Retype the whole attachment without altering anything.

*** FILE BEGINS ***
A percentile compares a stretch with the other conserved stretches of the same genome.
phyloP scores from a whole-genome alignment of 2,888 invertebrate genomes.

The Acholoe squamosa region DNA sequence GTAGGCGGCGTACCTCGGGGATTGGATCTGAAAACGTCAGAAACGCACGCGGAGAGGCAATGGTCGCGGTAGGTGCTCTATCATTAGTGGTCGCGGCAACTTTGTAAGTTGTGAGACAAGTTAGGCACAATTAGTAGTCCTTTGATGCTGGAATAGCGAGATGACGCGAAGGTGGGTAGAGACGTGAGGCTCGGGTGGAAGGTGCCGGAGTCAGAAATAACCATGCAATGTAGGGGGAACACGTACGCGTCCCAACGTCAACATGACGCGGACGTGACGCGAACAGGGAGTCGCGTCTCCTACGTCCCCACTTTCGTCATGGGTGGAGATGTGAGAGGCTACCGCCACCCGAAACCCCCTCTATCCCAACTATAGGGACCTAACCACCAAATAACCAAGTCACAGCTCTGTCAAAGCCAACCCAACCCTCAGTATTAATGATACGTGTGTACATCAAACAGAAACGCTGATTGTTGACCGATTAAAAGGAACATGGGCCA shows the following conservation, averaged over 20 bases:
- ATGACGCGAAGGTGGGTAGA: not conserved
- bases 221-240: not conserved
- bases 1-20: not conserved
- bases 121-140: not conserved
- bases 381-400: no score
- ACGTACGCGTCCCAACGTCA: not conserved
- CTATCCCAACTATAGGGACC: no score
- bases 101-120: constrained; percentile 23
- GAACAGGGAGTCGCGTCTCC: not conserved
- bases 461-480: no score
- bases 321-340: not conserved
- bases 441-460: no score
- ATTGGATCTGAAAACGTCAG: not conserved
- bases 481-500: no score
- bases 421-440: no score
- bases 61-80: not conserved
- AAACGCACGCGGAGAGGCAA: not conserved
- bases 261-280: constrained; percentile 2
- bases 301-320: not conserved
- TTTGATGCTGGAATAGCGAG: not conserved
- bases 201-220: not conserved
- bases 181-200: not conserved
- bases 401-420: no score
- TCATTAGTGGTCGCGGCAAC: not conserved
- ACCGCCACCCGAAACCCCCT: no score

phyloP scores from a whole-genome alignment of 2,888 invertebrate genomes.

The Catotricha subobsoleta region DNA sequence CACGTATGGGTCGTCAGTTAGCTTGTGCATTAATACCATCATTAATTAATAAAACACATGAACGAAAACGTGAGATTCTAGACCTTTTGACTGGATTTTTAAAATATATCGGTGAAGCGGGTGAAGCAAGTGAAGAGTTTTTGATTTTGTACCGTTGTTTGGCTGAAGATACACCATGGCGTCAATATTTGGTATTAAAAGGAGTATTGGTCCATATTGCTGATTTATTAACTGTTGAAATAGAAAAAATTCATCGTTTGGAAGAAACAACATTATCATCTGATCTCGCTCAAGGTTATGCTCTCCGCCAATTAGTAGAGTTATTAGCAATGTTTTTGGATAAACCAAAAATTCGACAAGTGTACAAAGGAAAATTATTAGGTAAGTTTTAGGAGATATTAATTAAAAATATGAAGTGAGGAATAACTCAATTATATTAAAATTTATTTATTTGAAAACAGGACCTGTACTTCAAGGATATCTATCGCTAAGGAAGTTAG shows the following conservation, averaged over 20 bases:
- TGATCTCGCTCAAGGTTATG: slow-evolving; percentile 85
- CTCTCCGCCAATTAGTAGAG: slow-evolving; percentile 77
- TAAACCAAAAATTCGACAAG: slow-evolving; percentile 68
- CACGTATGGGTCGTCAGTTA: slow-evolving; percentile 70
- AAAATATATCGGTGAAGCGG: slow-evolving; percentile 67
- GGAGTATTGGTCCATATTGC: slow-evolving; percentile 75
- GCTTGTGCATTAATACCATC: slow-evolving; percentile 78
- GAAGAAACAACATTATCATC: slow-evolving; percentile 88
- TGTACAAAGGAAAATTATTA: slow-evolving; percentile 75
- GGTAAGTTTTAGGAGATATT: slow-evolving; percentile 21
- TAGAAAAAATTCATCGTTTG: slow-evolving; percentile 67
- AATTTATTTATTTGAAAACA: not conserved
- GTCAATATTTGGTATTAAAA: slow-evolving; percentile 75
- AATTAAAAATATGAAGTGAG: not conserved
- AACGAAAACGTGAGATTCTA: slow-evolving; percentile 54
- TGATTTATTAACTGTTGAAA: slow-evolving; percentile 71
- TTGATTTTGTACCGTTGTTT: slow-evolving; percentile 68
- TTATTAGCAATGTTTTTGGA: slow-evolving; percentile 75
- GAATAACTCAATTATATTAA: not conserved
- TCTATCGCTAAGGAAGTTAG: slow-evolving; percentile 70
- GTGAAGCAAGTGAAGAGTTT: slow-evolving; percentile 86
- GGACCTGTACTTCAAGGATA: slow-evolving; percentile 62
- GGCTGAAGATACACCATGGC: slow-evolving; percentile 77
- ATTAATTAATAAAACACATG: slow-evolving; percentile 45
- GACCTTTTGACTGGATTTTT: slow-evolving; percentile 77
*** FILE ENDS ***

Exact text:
A percentile compares a stretch with the other conserved stretches of the same genome.
phyloP scores from a whole-genome alignment of 2,888 invertebrate genomes.

The Acholoe squamosa region DNA sequence GTAGGCGGCGTACCTCGGGGATTGGATCTGAAAACGTCAGAAACGCACGCGGAGAGGCAATGGTCGCGGTAGGTGCTCTATCATTAGTGGTCGCGGCAACTTTGTAAGTTGTGAGACAAGTTAGGCACAATTAGTAGTCCTTTGATGCTGGAATAGCGAGATGACGCGAAGGTGGGTAGAGACGTGAGGCTCGGGTGGAAGGTGCCGGAGTCAGAAATAACCATGCAATGTAGGGGGAACACGTACGCGTCCCAACGTCAACATGACGCGGACGTGACGCGAACAGGGAGTCGCGTCTCCTACGTCCCCACTTTCGTCATGGGTGGAGATGTGAGAGGCTACCGCCACCCGAAACCCCCTCTATCCCAACTATAGGGACCTAACCACCAAATAACCAAGTCACAGCTCTGTCAAAGCCAACCCAACCCTCAGTATTAATGATACGTGTGTACATCAAACAGAAACGCTGATTGTTGACCGATTAAAAGGAACATGGGCCA shows the following conservation, averaged over 20 bases:
- ATGACGCGAAGGTGGGTAGA: not conserved
- bases 221-240: not conserved
- bases 1-20: not conserved
- bases 121-140: not conserved
- bases 381-400: no score
- ACGTACGCGTCCCAACGTCA: not conserved
- CTATCCCAACTATAGGGACC: no score
- bases 101-120: constrained; percentile 23
- GAACAGGGAGTCGCGTCTCC: not conserved
- bases 461-480: no score
- bases 321-340: not conserved
- bases 441-460: no score
- ATTGGATCTGAAAACGTCAG: not conserved
- bases 481-500: no score
- bases 421-440: no score
- bases 61-80: not conserved
- AAACGCACGCGGAGAGGCAA: not conserved
- bases 261-280: constrained; percentile 2
- bases 301-320: not conserved
- TTTGATGCTGGAATAGCGAG: not conserved
- bases 201-220: not conserved
- bases 181-200: not conserved
- bases 401-420: no score
- TCATTAGTGGTCGCGGCAAC: not conserved
- ACCGCCACCCGAAACCCCCT: no score

phyloP scores from a whole-genome alignment of 2,888 invertebrate genomes.

The Catotricha subobsoleta region DNA sequence CACGTATGGGTCGTCAGTTAGCTTGTGCATTAATACCATCATTAATTAATAAAACACATGAACGAAAACGTGAGATTCTAGACCTTTTGACTGGATTTTTAAAATATATCGGTGAAGCGGGTGAAGCAAGTGAAGAGTTTTTGATTTTGTACCGTTGTTTGGCTGAAGATACACCATGGCGTCAATATTTGGTATTAAAAGGAGTATTGGTCCATATTGCTGATTTATTAACTGTTGAAATAGAAAAAATTCATCGTTTGGAAGAAACAACATTATCATCTGATCTCGCTCAAGGTTATGCTCTCCGCCAATTAGTAGAGTTATTAGCAATGTTTTTGGATAAACCAAAAATTCGACAAGTGTACAAAGGAAAATTATTAGGTAAGTTTTAGGAGATATTAATTAAAAATATGAAGTGAGGAATAACTCAATTATATTAAAATTTATTTATTTGAAAACAGGACCTGTACTTCAAGGATATCTATCGCTAAGGAAGTTAG shows the following conservation, averaged over 20 bases:
- TGATCTCGCTCAAGGTTATG: slow-evolving; percentile 85
- CTCTCCGCCAATTAGTAGAG: slow-evolving; percentile 77
- TAAACCAAAAATTCGACAAG: slow-evolving; percentile 68
- CACGTATGGGTCGTCAGTTA: slow-evolving; percentile 70
- AAAATATATCGGTGAAGCGG: slow-evolving; percentile 67
- GGAGTATTGGTCCATATTGC: slow-evolving; percentile 75
- GCTTGTGCATTAATACCATC: slow-evolving; percentile 78
- GAAGAAACAACATTATCATC: slow-evolving; percentile 88
- TGTACAAAGGAAAATTATTA: slow-evolving; percentile 75
- GGTAAGTTTTAGGAGATATT: slow-evolving; percentile 21
- TAGAAAAAATTCATCGTTTG: slow-evolving; percentile 67
- AATTTATTTATTTGAAAACA: not conserved
- GTCAATATTTGGTATTAAAA: slow-evolving; percentile 75
- AATTAAAAATATGAAGTGAG: not conserved
- AACGAAAACGTGAGATTCTA: slow-evolving; percentile 54
- TGATTTATTAACTGTTGAAA: slow-evolving; percentile 71
- TTGATTTTGTACCGTTGTTT: slow-evolving; percentile 68
- TTATTAGCAATGTTTTTGGA: slow-evolving; percentile 75
- GAATAACTCAATTATATTAA: not conserved
- TCTATCGCTAAGGAAGTTAG: slow-evolving; percentile 70
- GTGAAGCAAGTGAAGAGTTT: slow-evolving; percentile 86
- GGACCTGTACTTCAAGGATA: slow-evolving; percentile 62
- GGCTGAAGATACACCATGGC: slow-evolving; percentile 77
- ATTAATTAATAAAACACATG: slow-evolving; percentile 45
- GACCTTTTGACTGGATTTTT: slow-evolving; percentile 77